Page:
3. While commencing litigation is less attractive in times of economic uncertainty, products and services exist that can reduce the financial risk implicit in starting a lawsuit.
The evolving economic climate makes the financial risk associated with litigation that much less attractive, particularly if your business is already struggling. That is why it is important to be aware of products and services that can reduce, and even eliminate, this financial risk.
- Contingency fees, after the event (ATE) insurance, and litigation funding
A variety of products and services exist to reduce or even remove certain of the financial risks inherent in a claim for damages.
Alternative fee structures can be negotiated with your lawyer, including structures where the lawyer is paid out of the proceeds of any settlement or judgment. Commonly called a contingency fee, this kind of arrangement can take a variety of forms and typically sees the lawyer receive a negotiated percentage of the damages recovered.
ATE insurance can be purchased. It is a legal expenses insurance policy that protects the plaintiff against the risk of paying the defendant’s legal costs, and may also be extended to cover the plaintiff’s own disbursements, such as expert fees, upon an unsuccessful outcome.
Litigation funding can also be sought. Litigation funding (also called litigation finance) is the term used to describe the financing of lawsuits using capital raised by litigation funds for this purpose. Such funds are typically looking to finance all or part of the legal fees and costs associated with a lawsuit.
- De-risking lawsuits
All of these services and products have the common feature of shifting the financial risk associated with a lawsuit from the plaintiff to another party: the plaintiff’s lawyer, insurer, funder, or possibly all three.
Depending on the structure that is negotiated, the plaintiff can choose to transfer the financial risk associated with the legal fees and disbursements (including expert fees) required to pursue the lawsuit, as well as the costs award the plaintiff may owe the defendant if the lawsuit is lost. All of these services and products also have the common feature that the plaintiff’s lawyer, insurer, or funder is only compensated if the lawsuit succeeds, typically out of the proceeds of any settlement or judgment. None of these services and products require the plaintiff to give up control of the lawsuit. The plaintiff will still direct the lawsuit and make the decisions when instructing counsel, including about settlement.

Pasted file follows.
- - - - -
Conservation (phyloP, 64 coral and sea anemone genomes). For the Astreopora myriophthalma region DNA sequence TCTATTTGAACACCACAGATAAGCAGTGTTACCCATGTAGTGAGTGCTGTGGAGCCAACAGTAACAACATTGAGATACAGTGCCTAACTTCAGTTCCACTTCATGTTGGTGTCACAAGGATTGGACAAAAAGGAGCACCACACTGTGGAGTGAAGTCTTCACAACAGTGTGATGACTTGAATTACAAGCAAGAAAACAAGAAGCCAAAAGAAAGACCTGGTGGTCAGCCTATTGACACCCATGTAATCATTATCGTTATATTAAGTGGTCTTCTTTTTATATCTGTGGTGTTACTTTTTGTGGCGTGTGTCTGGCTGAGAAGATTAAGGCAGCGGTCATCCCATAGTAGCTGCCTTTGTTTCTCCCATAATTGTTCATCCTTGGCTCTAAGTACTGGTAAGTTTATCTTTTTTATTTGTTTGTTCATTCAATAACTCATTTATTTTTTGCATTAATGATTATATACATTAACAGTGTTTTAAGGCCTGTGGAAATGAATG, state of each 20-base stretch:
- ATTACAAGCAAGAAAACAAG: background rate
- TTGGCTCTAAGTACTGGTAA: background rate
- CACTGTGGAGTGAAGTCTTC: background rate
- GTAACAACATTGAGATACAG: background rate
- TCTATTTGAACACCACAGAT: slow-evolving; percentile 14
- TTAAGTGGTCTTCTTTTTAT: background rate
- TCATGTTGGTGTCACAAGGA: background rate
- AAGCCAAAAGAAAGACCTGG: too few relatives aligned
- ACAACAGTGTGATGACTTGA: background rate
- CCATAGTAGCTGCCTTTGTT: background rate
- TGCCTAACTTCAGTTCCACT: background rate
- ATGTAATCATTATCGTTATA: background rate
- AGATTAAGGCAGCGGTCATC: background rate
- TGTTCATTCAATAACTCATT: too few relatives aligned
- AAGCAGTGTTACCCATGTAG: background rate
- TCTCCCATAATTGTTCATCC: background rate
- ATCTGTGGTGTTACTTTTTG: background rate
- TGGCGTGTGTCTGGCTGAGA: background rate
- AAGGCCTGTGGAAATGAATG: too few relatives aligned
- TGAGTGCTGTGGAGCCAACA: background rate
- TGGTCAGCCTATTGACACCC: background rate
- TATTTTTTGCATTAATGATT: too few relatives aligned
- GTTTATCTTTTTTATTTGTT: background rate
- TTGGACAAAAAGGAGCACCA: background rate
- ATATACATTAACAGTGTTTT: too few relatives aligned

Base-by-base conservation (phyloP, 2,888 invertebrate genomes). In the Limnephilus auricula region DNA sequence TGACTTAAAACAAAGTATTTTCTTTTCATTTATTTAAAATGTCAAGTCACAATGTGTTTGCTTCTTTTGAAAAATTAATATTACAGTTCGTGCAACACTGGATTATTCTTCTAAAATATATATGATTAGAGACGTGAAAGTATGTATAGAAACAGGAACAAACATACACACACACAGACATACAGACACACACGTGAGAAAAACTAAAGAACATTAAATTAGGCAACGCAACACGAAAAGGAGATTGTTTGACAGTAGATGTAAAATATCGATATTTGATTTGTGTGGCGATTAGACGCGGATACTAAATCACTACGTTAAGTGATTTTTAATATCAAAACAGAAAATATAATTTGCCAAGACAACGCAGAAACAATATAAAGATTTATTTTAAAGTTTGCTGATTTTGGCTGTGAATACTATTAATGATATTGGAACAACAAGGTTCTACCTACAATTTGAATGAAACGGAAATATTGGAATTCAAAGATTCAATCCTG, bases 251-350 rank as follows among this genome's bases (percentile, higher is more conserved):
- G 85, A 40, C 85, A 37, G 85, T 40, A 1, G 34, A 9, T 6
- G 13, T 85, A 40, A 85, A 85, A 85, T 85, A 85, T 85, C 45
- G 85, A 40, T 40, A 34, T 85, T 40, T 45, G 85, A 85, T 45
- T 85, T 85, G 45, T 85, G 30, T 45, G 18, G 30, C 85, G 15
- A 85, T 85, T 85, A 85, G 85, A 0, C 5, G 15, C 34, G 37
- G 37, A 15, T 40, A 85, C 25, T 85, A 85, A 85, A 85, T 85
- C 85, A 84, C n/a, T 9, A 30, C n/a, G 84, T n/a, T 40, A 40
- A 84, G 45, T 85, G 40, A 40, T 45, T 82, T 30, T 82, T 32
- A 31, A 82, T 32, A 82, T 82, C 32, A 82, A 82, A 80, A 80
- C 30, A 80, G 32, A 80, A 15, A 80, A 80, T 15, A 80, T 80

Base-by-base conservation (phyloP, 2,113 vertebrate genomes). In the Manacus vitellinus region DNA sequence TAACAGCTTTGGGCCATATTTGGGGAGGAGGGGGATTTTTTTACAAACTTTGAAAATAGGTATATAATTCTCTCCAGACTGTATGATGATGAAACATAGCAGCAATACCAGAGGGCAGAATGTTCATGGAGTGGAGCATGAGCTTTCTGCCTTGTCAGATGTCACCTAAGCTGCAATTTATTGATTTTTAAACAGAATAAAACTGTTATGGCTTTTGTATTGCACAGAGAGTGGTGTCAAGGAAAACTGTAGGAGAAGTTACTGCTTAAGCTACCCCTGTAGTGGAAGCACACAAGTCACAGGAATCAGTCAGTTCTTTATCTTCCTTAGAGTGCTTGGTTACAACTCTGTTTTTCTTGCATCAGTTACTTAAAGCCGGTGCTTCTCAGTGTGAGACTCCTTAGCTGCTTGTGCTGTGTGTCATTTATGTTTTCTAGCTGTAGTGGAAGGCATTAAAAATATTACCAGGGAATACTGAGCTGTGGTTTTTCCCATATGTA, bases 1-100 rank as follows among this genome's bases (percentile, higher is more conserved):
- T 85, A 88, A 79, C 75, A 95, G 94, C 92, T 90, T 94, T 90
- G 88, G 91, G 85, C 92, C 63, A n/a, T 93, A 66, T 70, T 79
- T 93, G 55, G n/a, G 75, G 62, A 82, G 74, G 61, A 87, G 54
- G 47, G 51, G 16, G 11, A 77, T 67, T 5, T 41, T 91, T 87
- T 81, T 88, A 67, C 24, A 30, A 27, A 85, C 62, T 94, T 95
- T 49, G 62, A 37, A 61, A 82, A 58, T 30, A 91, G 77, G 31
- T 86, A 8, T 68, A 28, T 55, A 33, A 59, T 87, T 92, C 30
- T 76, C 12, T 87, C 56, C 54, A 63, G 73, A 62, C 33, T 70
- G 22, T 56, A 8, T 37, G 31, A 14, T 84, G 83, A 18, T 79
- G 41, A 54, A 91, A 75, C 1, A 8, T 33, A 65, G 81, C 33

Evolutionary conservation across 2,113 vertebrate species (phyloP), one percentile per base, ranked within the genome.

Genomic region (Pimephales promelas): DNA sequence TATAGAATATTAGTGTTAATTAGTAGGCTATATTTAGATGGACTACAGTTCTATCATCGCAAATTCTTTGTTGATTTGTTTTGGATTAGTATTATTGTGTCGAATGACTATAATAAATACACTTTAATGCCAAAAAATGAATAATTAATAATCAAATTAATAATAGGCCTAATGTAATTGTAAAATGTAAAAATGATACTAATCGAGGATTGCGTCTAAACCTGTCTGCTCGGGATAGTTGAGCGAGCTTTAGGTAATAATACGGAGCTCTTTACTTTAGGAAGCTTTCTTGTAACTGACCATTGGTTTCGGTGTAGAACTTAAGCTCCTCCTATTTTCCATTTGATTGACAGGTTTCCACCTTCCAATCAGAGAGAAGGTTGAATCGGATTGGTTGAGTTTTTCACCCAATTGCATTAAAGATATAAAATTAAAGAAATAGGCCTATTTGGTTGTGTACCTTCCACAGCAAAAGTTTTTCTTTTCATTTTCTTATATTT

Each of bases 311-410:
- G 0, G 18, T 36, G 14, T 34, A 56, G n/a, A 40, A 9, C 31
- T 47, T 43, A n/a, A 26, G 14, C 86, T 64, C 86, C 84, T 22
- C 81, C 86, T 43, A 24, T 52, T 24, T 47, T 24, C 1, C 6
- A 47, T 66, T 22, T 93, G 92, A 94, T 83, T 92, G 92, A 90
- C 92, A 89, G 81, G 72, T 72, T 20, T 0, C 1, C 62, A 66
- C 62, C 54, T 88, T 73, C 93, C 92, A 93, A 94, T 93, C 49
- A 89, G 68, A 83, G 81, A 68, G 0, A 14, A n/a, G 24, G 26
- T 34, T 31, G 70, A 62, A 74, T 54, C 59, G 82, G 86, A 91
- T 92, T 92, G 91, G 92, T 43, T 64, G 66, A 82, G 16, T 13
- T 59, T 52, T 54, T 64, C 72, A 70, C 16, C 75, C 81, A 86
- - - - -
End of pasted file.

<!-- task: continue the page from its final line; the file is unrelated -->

Law firms that specialize in commercial litigation can help you assess your particular situation and, where appropriate, engage an insurance broker to assist you in identifying the best mix of solutions to mitigate the financial risk associated with starting a lawsuit. The willingness of a lawyer, insurer, or funder to take on the financial risk described above will depend on the perceived merit of the claim as well as the likelihood of collecting on the judgment should the claim succeed. Typically, the plaintiff will not be charged for this assessment and it can be a good litmus test of the merits of a lawsuit.
The process for applying for ATE insurance and litigation funding can take time—typically anywhere from two to four weeks for ATE insurance and six to 12 weeks for litigation funding. It is therefore wise to seek the assistance of experienced counsel as soon as possible, and long before any limitation period expires.
Your business demands your undivided attention during these turbulent times. Professional advisors and experts can provide much needed support and guidance in navigating uncharted waters. You should not be shy to ask for such assistance, as professional fees incurred in connection with preparing an insurance claim may be covered by your policy, while the expert fees incurred in prosecuting a civil claim for damages are recoverable from the defendant if the claim succeeds.
Robert Brush, Commercial Litigator, Partner, Crawley MacKewn Brush LLP
Alan Mak, Forensic Accountant and Chartered Business Valuator, Partner and National Forensics Practice Leader, BDO Canada LLP
Katie Armstrong, Litigation Risk Solutions Broker, Vice-President, Litigation Funding and Insurance, Marsh & McLennan Companies
Matthew Mann, Financial Institutions and Professional Services Practice Broker, Senior Vice President, Marsh & McLennan Companies